Pilate asks Jesus, “Are you the King of the Jews?” Our three synoptic gospels, (Matt., Mark and Luke) have 50-year-old memories of Jesus saying, “You’re doing the talking.” Or perhaps a better translation: “Those are your words, not mine” (Matt. 27:11). In other words, Jesus was not saying “yes.” But John’s gospel which was written 70 years after the event, insists that Jesus responded, “You’re right in saying that I am a king.” (John 18:37 NIV) So, what did the historical Jesus say?
The problem is, of course, who heard Jesus say what? Was somebody standing next to Pilate taking notes? Or did Pilate relate this confidential information to Christians later? Or did Mark simply make up this whole scenario and the other three copied and edited? Or finally, did God whisper all this into each evangelist’s ear, but spend a bit more time with John?
Why is any of this important? It’s important because this is the only time Jesus claims any kingly title for himself. Jesus spent three years traveling among his fellow Jews talking about the kingdom of God. He said, it’s coming. It’s here. It’s inside of you. He made up over 30 parables to explain this new kingdom. Kingdoms have kings but the king of this kingdom was Yahweh, not Jesus. Jesus never portrayed himself as Yahweh. Except in John’s gospel.
John’s gospel was written around the year 110 when the divinity of Jesus had become a part of the Christian belief. The author of John’s gospel (I don’t believe it was the Apostle John), could not have been a Jew; a Jewish Christian who believed in the divinity of Jesus could never say that Jesus was Yahweh. Son of God, yes, but whoever wrote John’s gospel had no trouble coupling Jesus to Yahweh: “before Abraham was born, I AM” (Ego Eimi, John 8:58).
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The “I AM” statements which appear only in John’s gospel mirror the encounter Moses had with God in the bush (Ex. 3:15). Moses asks for a name to give to Pharaoh and the voice from the bush says, tell him, “I am who I am.” And this is where we get the sacred name Yahweh (He is). In the mind of every Jew from that moment on, nobody but God himself can claim that name.
The great Old Testament theologian, Dr. Walter Brueggemann, helps us to understand how the early Christians could “improve upon” the texts that were written before them. He calls it “historical imagination” in his fascinating book, “The Bible Makes Sense.” He says each succeeding generation takes the traditions they have been given (the historical part) and adds their own imaginations (pg.33).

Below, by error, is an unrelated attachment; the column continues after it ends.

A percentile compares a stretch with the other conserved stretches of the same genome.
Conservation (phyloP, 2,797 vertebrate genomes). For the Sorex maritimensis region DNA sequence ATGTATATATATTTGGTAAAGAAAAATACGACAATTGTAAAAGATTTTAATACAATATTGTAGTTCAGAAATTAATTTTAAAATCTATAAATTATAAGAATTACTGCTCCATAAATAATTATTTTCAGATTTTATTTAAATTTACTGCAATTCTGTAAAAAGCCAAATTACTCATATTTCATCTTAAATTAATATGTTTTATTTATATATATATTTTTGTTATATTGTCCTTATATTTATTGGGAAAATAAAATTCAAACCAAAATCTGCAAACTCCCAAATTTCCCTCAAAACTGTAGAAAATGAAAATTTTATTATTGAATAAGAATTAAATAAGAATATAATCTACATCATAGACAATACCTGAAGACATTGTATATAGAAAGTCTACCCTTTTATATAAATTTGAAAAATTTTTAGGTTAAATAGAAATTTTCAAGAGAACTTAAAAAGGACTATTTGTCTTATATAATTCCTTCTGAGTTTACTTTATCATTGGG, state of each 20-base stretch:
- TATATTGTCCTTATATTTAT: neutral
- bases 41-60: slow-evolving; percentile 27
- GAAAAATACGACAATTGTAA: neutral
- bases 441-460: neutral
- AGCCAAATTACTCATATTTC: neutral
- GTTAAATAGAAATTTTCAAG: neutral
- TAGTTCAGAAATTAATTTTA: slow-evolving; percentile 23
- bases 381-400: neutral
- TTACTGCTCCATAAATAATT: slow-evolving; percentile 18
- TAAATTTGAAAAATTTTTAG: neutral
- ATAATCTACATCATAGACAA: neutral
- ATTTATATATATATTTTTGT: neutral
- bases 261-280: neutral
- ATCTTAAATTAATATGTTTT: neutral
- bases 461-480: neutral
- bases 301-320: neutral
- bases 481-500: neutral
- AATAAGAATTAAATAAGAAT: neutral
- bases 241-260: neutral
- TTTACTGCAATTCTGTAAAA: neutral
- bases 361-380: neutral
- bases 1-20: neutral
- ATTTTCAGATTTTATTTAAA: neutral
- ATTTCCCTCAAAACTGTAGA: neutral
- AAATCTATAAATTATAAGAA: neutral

There is no doubt the second century Christians (John’s gospel) added their own imaginative pieces to the historical puzzle they inherited. Their pieces were influenced by their Greco/Roman culture which celebrated many divine/human heroes which had been anathema to the Jews.
So, when Pilate asked the historical Jesus if he was the king of the Jews, the answer could have been non-committal (the three synoptics), but never an enthusiastic “yes” (John). There could have been no indication of divine kingship coming from the lips of the Jewish man named Jesus. Yahweh was the King of the Jews. Jesus was not Yahweh.
I am always amazed by biblical literalists. For them, there is no such thing as historical imagination, no growth possible in Christian faith over the years as the gospels were being written and translated. For them, the writers were all eyewitnesses of the events and stories they recorded, and they immediately translated the Aramaic words of Jesus into Greek, without error.
In his new book, “Eternal Life: A New Vision,” John Shelby Spong says, it’s hard to be a biblical literalist is one actually reads the Bible (pg. 58).
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